CEO of GSK talks about HIV in the developing world

July 26, 2006

J-P Garnier, CEO of the pharmaceutical company GlaxoSmithKline talks about the company's role in providing HIV drugs for the developing world, in an exclusive interview with The Lancet Infectious Diseases.

GSK were the first pharmaceutical company to sell not-for-profit HIV and malaria drugs in Africa and are continuing the trend: "[We] have recently introduced the newer modern HIV drugs (Kivaxa [abacavir and lamuvadine] and Telzir [fosamprenvir]) to our not-for-profit package as well as lowering the price of existing drugs in the package," says Garnier.

He makes a point about how generic drug companies threaten the need for patents. "...while they sell their drugs at low prices in the developing world; the real prize for them is in more lucrative markets in Europe and the USA--it's here that patents are needed to protect our innovation, discovery, and investment", he says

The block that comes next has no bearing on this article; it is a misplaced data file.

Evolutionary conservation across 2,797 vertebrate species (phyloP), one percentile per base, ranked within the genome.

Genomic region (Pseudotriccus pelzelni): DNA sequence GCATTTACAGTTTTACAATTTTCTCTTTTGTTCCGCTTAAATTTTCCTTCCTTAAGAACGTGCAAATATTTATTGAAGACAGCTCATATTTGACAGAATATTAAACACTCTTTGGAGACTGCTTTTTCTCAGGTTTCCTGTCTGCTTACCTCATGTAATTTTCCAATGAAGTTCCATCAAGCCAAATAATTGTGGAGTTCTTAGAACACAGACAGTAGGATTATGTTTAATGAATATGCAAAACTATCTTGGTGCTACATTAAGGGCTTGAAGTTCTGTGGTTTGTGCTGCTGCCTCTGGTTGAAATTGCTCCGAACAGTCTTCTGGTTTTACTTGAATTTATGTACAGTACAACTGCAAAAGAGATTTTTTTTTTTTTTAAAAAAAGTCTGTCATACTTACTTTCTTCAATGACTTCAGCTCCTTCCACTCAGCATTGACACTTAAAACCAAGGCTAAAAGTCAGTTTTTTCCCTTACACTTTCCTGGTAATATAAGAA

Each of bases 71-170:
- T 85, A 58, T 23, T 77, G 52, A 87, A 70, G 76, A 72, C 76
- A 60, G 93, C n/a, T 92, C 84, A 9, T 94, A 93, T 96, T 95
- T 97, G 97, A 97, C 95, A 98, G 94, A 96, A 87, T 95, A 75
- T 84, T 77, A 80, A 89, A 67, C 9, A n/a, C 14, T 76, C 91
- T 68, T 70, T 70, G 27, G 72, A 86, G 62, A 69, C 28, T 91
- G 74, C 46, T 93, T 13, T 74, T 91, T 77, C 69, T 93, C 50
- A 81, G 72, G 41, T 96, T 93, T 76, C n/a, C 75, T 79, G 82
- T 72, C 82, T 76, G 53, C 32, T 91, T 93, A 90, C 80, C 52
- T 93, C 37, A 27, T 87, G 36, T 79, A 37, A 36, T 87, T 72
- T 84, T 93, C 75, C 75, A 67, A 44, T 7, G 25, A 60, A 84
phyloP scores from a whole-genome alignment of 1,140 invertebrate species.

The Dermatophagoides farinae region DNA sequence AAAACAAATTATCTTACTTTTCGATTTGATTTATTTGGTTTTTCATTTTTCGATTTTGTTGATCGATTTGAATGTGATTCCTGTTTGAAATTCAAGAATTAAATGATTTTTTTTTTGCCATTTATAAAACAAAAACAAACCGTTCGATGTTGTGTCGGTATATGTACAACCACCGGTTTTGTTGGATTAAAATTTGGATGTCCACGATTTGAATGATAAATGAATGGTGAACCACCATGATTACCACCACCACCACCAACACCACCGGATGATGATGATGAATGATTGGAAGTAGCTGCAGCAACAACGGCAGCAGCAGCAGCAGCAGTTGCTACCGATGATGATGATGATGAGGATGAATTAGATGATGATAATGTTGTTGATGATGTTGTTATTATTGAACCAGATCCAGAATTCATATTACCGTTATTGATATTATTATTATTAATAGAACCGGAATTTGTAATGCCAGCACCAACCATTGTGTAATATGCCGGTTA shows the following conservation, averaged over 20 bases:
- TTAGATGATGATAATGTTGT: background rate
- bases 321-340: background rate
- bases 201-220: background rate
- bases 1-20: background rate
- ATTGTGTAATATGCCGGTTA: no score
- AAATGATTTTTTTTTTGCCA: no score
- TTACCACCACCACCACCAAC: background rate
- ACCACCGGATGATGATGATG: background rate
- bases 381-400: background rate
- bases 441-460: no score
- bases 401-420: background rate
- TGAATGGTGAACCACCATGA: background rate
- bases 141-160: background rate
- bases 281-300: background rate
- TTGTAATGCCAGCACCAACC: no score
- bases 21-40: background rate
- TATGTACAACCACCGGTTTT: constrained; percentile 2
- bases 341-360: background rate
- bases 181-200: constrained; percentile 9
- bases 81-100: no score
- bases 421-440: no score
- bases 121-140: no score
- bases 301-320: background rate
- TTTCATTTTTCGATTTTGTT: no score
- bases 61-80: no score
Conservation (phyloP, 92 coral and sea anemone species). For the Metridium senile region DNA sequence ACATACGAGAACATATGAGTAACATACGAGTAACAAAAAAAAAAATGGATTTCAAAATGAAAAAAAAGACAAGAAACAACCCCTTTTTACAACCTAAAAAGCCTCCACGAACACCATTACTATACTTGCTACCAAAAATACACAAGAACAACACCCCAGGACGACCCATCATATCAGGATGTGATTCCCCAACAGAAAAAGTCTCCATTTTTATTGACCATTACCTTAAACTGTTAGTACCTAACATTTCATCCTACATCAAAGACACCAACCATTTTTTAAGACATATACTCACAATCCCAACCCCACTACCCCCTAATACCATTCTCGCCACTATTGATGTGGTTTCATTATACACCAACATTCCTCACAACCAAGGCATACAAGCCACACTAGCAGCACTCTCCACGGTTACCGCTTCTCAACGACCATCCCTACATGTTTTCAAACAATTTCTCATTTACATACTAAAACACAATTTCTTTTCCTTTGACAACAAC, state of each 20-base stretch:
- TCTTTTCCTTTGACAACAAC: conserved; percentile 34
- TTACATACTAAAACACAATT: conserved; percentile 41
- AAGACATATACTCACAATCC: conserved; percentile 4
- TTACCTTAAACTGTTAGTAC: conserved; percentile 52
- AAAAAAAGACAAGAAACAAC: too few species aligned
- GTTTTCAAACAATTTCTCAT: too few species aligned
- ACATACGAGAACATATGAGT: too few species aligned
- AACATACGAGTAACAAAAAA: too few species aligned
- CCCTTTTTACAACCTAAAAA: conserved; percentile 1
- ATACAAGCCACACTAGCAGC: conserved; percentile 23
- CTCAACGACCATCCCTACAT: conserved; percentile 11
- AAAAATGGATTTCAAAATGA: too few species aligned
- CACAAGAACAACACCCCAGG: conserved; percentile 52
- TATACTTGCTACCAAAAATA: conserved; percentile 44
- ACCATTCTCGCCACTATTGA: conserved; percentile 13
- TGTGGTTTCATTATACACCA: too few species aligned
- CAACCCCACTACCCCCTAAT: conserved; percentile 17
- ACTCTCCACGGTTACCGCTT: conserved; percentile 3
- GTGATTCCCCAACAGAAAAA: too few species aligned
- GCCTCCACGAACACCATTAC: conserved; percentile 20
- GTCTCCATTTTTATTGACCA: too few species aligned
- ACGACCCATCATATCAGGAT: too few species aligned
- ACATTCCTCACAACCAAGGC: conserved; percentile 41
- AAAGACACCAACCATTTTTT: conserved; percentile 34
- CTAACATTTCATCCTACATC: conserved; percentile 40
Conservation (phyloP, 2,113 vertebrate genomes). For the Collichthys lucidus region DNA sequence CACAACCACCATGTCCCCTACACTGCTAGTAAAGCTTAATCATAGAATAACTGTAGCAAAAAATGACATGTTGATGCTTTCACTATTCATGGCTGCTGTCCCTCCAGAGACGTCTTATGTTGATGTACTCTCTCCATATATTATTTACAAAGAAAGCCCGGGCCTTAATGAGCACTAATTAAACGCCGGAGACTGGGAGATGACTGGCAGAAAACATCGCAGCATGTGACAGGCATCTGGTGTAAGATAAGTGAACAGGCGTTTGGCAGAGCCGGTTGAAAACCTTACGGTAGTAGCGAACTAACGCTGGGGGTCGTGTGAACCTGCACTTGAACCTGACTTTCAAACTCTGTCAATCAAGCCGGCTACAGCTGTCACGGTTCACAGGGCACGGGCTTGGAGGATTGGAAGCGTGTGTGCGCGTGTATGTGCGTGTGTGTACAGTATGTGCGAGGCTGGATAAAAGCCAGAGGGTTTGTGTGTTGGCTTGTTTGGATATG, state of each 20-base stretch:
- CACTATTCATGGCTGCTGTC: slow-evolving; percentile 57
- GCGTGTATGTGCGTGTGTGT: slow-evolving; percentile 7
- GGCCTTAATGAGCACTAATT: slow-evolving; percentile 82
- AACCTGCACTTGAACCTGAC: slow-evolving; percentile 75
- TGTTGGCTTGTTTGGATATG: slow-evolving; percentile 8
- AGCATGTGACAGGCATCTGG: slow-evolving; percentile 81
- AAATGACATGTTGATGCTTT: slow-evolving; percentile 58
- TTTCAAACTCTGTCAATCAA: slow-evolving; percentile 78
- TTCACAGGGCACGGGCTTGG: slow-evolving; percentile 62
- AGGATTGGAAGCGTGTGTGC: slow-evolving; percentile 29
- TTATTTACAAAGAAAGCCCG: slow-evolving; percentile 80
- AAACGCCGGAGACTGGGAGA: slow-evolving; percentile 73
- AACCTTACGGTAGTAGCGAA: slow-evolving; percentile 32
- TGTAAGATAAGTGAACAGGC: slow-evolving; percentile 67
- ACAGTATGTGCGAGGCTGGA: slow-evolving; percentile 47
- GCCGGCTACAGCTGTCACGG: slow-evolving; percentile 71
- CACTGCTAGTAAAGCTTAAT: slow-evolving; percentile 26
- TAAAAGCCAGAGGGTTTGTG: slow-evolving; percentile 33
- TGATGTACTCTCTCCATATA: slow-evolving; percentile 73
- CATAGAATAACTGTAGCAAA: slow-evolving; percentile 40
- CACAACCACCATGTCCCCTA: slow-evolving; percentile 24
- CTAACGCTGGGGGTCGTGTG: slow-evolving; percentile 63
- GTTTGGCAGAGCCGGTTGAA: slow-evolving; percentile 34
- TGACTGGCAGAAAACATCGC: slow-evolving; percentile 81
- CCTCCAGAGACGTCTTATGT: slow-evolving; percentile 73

Of diseases afflicting the developing world, Garnier says: "We have vaccines in clinical trials for all three diseases and continue to discover and develop new treatments. Crucially, as we find new drugs and vaccines for these diseases, we are committed to making them as widely available as possible at preferential prices."
-end-
Contact:

Dr Pam Das
Senior Editor
The Lancet Infectious Diseases
pamela.das@lancet.com

Lancet

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